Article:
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The Academic Credentials Evaluation Institute, Inc. (ACEI), was founded in 1994 and is based in Los Angeles, CA, USA. ACEI provides a number of services that include evaluations of international academic credentials for U.S. educational equivalence, translation, verification, and professional training programs. ACEI is a Charter and Endorsed Member of the Association of International Credential Evaluators. For more information, visit www.acei-global.org.

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Not Forgetting the Refugees

March 6th, 2020

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As countries around the world are grappling with containing the coronavirus as the latest health emergency, one crisis that has not diminished but continues to persist is the plight of refugees. According to the UNHRC, we are now seeing the highest levels of displacement of people on record.

Here are a few facts as reported by UNHRC:

  • An unprecedented 70.8 million people around the world have been forced from home.
  • Nearly 25.9 million are refugees, over half of whom are under the age of 18.
  • There are also millions of stateless people who have been denied a nationality and access to basic rights such as education, healthcare, employment and freedom of movement.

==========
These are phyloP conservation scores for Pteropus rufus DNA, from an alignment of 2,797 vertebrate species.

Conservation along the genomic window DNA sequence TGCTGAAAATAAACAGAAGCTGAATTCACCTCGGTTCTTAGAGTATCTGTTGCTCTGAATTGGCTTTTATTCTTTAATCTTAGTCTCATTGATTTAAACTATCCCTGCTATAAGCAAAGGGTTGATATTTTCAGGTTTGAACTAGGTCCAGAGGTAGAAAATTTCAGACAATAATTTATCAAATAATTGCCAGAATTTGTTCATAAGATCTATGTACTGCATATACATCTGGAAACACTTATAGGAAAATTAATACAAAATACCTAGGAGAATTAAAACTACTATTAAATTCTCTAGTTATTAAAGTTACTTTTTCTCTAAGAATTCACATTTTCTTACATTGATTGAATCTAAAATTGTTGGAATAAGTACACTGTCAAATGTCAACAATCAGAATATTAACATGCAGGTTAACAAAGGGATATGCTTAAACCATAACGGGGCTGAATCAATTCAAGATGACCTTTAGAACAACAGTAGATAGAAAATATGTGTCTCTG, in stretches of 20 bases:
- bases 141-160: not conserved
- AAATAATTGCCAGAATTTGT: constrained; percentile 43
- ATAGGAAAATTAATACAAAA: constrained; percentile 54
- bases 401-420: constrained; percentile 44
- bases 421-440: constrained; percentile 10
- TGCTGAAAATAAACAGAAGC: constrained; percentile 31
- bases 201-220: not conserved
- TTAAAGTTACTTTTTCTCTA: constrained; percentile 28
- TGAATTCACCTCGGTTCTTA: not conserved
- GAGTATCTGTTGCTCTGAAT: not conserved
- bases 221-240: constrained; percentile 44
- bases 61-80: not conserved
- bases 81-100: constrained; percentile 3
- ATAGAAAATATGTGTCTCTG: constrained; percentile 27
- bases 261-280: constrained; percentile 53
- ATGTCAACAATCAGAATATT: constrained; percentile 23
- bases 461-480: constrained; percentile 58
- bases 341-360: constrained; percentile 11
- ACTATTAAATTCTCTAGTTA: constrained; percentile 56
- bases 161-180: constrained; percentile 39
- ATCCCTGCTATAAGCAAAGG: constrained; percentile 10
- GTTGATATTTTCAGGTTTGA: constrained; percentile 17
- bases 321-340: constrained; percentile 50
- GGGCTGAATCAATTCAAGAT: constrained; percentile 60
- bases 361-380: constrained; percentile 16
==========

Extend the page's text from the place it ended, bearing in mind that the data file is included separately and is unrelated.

• Nearly 1 person is forcibly displaced every two seconds as a result of conflict or persecution.

The unfathomable harrowing journeys of refugees are heartbreaking and too many to recount and stories where there are glimmers of hope for those who have found refuge and sanctuary are too few and far in between. The video shared by UNHCR offers us a glimpse into a young man’s journey from Syria to Strasbourg, France.

LINK TO VIDEO

https://www.unhcr.org/theo-james.html

In the video, the actor, Theo James, shares his story that connects him to the refugee experience. His grandfather, Dr. Nicholas Taptiklis, was a physician who escaped from Nazi-occupied Greece during WWII. He made his way by boat and then overland through Turkey and sought refuge in Damascus, Syria. As soon as WWII ended, Dr. Taptiklis left Syria and started working in Gottingen, Germany with the organization that was the predecessor to the UN Refugee Agency where he fought typhoid and tuberculosis in the refugee camps.